This is a larger crooked knife - a size that is/was used by Wabanaki birch bark canoe makers and in wigwam construction. Crooked knives used in basketmaking and finer work would be smaller. This crooked knife by Kenneth Hamilton has an elegantly chip carved handle of maple and a handmade blade of hand forged carbon steel and hollow ground on the bottom, then polished.. Vintage tarred cod line secured the tang of the blade wrapping the blade to the handle. Cod line was used here in Maine in the 1700-1800's for hand-lining/fishing for cod fish. Ken also made a sheath for this knife of commercial black leather - shown in one of the photos below and will be included with this knife.
The handle was carved and blade fitted and wrapped by Kenneth Hamilton. Ken is a well known artist of reproduction trade items -1680 -mid 1800. Ken is of Lakota heritage and an adopted Ottawa. Ken Hamilton researches his trade silver and other designs, spending time pouring over books, pictures and visiting museum collections. I know that museum directors and collections managers in every Maine museum are familiar with Ken and his work. It is well researched. Since his mother is the leading authority on trade silver - Ken knows his stuff. He is the only craftsman/artist who is not a tribally enrolled member whose work I purchase and sell. Most of the items he makes are not being made by tribal members and were items that - back in the day - were made by native and non-natives alike. Trade silver items, which Ken makes at times, were never native made but traded to and valued by many different tribes. Paintings and photos show tribal members wearing trade silver items, sometimes many many trade silver items at once. ------ Ken is married to a Penobscot woman.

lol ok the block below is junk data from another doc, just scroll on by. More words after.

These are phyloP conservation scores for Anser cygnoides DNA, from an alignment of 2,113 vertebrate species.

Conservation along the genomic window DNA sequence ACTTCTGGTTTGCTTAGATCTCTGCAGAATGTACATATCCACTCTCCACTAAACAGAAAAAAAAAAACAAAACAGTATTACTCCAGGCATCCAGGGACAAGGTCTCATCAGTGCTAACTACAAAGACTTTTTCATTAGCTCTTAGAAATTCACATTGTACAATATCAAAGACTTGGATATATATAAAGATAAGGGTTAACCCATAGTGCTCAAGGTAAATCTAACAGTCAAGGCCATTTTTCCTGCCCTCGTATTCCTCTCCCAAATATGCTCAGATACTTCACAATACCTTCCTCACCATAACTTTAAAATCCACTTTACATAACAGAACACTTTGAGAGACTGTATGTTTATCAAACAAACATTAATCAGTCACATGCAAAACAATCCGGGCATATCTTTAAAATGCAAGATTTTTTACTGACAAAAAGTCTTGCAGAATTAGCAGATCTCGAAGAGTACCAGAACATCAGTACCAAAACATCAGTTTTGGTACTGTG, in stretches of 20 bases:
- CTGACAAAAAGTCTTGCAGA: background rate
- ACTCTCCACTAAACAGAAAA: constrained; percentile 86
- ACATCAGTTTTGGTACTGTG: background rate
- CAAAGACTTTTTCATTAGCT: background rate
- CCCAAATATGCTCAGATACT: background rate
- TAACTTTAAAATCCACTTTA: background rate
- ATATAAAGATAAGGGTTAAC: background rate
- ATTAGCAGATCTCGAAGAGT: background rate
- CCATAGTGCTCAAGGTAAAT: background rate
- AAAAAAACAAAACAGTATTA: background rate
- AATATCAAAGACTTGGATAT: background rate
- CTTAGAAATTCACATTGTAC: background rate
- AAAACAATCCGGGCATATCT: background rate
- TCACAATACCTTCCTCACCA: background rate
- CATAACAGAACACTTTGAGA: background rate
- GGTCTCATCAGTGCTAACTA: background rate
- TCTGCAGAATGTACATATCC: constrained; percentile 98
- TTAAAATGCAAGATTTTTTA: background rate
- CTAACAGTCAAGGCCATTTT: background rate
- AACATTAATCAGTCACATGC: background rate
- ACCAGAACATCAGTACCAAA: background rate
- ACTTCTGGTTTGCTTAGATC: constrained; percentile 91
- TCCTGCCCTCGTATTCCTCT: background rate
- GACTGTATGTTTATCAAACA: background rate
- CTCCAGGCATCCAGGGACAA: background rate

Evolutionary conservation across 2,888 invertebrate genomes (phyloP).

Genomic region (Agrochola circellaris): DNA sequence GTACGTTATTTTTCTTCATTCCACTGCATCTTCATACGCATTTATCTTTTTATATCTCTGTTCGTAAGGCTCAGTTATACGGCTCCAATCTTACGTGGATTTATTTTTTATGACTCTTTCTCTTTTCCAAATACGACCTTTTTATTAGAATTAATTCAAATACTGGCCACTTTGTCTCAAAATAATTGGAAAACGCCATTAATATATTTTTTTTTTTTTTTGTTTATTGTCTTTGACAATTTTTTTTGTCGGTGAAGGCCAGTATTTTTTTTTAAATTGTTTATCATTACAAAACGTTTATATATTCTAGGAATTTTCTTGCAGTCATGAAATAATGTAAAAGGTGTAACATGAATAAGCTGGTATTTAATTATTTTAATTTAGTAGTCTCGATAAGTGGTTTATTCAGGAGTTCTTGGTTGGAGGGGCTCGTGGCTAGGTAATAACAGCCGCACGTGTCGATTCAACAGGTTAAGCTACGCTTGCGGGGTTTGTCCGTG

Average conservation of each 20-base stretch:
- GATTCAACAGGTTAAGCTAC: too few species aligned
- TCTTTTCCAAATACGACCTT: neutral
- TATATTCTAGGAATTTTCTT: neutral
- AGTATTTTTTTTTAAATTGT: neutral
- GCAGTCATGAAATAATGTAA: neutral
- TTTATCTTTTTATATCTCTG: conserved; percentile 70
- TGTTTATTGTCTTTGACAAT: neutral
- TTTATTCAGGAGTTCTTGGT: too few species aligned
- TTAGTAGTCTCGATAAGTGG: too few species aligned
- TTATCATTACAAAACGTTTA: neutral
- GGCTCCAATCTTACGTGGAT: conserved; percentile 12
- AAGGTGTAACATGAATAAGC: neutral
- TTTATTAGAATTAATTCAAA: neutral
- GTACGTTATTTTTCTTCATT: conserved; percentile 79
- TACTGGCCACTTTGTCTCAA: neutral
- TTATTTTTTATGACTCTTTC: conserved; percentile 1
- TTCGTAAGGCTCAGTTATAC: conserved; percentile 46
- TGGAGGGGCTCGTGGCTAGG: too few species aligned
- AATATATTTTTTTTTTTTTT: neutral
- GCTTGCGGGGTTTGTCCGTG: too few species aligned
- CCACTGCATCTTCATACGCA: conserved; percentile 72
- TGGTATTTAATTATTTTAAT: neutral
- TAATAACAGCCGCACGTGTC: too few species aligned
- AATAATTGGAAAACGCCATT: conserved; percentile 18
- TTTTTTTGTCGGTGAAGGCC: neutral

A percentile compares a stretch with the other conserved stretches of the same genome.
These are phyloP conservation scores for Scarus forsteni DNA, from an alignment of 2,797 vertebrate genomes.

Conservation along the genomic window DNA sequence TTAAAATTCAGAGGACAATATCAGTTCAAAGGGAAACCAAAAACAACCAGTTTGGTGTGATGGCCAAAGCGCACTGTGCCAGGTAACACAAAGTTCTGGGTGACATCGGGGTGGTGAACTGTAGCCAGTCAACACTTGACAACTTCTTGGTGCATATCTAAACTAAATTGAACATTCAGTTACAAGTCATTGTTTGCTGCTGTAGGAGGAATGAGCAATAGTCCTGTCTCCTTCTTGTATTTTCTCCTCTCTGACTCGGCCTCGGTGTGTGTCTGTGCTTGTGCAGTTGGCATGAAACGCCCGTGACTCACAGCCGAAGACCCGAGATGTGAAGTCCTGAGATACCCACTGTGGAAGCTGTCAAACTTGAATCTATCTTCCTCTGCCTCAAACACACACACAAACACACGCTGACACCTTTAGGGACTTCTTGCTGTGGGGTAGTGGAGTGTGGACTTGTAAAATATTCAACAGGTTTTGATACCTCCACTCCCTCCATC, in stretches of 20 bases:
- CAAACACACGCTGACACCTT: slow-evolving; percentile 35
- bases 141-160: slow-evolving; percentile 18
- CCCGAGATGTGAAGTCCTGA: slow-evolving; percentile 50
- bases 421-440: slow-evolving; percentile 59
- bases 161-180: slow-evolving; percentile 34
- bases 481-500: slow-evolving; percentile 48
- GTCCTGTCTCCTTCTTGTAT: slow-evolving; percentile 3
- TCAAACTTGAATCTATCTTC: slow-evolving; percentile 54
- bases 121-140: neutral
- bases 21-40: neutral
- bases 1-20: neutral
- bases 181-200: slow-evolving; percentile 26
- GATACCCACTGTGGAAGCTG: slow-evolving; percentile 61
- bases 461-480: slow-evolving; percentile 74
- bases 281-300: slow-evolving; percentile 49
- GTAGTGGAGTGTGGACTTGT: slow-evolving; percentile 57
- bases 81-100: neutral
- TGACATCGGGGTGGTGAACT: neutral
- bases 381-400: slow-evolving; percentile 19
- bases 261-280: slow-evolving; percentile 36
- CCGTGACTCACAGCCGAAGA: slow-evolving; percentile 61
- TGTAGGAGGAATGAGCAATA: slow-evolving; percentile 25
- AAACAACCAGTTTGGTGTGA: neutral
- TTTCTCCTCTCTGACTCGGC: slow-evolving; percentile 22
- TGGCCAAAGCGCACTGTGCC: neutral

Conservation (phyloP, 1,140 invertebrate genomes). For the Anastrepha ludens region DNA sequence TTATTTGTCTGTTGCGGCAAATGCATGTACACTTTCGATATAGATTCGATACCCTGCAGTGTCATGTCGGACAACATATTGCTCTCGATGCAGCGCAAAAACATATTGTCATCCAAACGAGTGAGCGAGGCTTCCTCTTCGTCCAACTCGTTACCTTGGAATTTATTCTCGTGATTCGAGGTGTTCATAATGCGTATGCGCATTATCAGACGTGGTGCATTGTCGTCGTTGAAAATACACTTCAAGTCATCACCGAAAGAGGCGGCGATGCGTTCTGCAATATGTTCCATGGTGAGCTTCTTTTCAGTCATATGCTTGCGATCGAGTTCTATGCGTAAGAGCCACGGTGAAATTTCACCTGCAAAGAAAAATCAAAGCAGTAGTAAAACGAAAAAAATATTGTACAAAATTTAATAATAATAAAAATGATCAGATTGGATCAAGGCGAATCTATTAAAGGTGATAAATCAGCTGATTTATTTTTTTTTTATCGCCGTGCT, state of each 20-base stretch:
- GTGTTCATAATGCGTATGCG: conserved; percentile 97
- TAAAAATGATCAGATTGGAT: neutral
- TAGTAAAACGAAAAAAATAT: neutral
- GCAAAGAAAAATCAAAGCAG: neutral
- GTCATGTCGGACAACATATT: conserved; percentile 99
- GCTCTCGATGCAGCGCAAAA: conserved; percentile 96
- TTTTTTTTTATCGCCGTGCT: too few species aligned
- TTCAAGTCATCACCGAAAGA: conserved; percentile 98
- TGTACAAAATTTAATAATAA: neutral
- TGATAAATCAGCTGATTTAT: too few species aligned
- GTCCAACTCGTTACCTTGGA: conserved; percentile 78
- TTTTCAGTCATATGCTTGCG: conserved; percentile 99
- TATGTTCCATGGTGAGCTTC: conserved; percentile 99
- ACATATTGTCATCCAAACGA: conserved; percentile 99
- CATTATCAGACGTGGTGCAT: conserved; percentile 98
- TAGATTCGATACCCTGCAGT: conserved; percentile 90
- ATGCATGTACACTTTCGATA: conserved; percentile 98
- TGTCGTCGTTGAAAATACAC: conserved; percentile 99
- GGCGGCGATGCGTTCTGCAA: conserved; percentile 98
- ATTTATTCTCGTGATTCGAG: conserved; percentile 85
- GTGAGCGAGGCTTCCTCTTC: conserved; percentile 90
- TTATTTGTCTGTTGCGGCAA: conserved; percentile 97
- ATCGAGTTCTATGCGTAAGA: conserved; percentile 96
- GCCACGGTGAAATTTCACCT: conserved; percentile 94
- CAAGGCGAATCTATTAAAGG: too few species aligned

The crooked knife was a tool used by Wabanaki Native Americans - even prior to European contact - (Wabanaki Confederacy: Abenaki, Maliseet, MicMac/Mi'kmaq - Canadian spelling, Passamaquoddy and Penobscot.) The blade of the those early crooked knives was either a knapped stone or a beaver tooth incisor (both types have been found). Crooked knives are used in birch bark canoe making, wigwam construction and basket making.
10.25" long from blade top to handle top. The blade is 4.5" long. Handle back is 6.5" long and 1.5" across. The handle has a beveled top front and sides. Chip carved triangles are side bevels and the sides of the front and at bottom of the front of the handle. Ken has added an elegant engrailed decoration to the top of the blade - shown in one of the photos below.